March 8, a woman on the front line for fusion energy


March 8, a woman on the front line for fusion energy

Work on the front line to make the most ambitious dream for clean energy production a reality: fusion. “There comes a moment in life when you have to give something. I have received so much of everything, from Peru where I was born to Europe where I live now: the point is to give a payback to society and to life”, Milena Roveda tells ANSA , CEO of Gauss Fusion, a company created in 2022 by companies from France, Germany, Italy and Spain.

It is now working to select possible locations for the first European fusion power plant capable of feeding one gigawatt of energy into the electricity grid. Hers is a sector “in which women are still few, but those who work there are very well trained”, observes Roveda. The examples he has in mind are Fabiola Gianotti who is at the helm of Cern, and Paola Batistoni, head of the Development and promotion of fusion section of Enea.

Working in a frontier sector such as fusion energy is a challenge for which Roveda works full time: “all day, seven days a week”. From Germany, where he lives, he is now in Italy: “I'm in Venice on holiday, but for me this just means working while looking at the sea”. Work was her life choice: “I have great respect for women who have chosen to have a family and combine it with a career. I couldn't, my choice was to dedicate myself to my work”. It's a decision he made very early, right from his childhood years and then from his first work experiences in Peru, where his Italian father had moved from Biella with his family when he was very young.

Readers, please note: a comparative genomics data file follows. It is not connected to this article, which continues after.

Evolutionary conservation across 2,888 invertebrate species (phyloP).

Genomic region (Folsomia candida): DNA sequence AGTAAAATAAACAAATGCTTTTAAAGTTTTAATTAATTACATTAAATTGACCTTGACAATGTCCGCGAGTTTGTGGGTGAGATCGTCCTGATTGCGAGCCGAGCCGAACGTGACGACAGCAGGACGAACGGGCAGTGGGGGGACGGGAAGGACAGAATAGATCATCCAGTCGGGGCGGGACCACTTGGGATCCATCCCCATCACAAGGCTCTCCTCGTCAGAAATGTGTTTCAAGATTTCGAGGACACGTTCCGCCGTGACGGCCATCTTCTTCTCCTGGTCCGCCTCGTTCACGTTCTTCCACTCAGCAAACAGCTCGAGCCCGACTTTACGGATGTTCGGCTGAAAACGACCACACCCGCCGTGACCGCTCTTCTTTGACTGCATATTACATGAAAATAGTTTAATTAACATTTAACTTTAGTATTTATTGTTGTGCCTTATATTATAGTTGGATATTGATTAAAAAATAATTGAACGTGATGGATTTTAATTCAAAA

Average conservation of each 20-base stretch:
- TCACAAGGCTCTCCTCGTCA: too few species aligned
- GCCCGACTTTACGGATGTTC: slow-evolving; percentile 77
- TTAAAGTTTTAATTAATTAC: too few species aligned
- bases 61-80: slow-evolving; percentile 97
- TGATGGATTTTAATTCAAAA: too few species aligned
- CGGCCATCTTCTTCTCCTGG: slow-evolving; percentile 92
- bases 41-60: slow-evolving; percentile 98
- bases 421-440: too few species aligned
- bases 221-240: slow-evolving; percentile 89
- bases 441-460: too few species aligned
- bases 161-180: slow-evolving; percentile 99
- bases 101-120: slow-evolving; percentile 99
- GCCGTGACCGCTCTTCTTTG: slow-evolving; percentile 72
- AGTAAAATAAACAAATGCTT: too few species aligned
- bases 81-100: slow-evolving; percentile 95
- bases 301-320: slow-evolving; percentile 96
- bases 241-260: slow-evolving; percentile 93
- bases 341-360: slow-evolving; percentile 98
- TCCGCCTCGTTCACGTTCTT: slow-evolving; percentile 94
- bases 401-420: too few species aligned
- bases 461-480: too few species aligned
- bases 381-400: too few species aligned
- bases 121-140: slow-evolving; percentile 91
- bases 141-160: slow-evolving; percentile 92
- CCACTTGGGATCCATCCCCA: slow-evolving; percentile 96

After the German school in Lima and the beginning of her working life, in an era in which “seeing a woman working they asked me if I was someone's secretary”, her career as a manager began in the pharmaceutical sector. He soon took her to Europe, first to Britain, Germany and then Milan. “There I discovered my roots and began to feel Italian.”

Then came the decision to completely change the sector. Dealing with fusion was a radical change: “this project interested me very much from the beginning”, above all because dealing with a topic like this means “doing something for the generations that come after us. Fusion – he concluded – will be the turning point of humanity. Once we have it on the electricity grid, it will be a defeat of poverty.”

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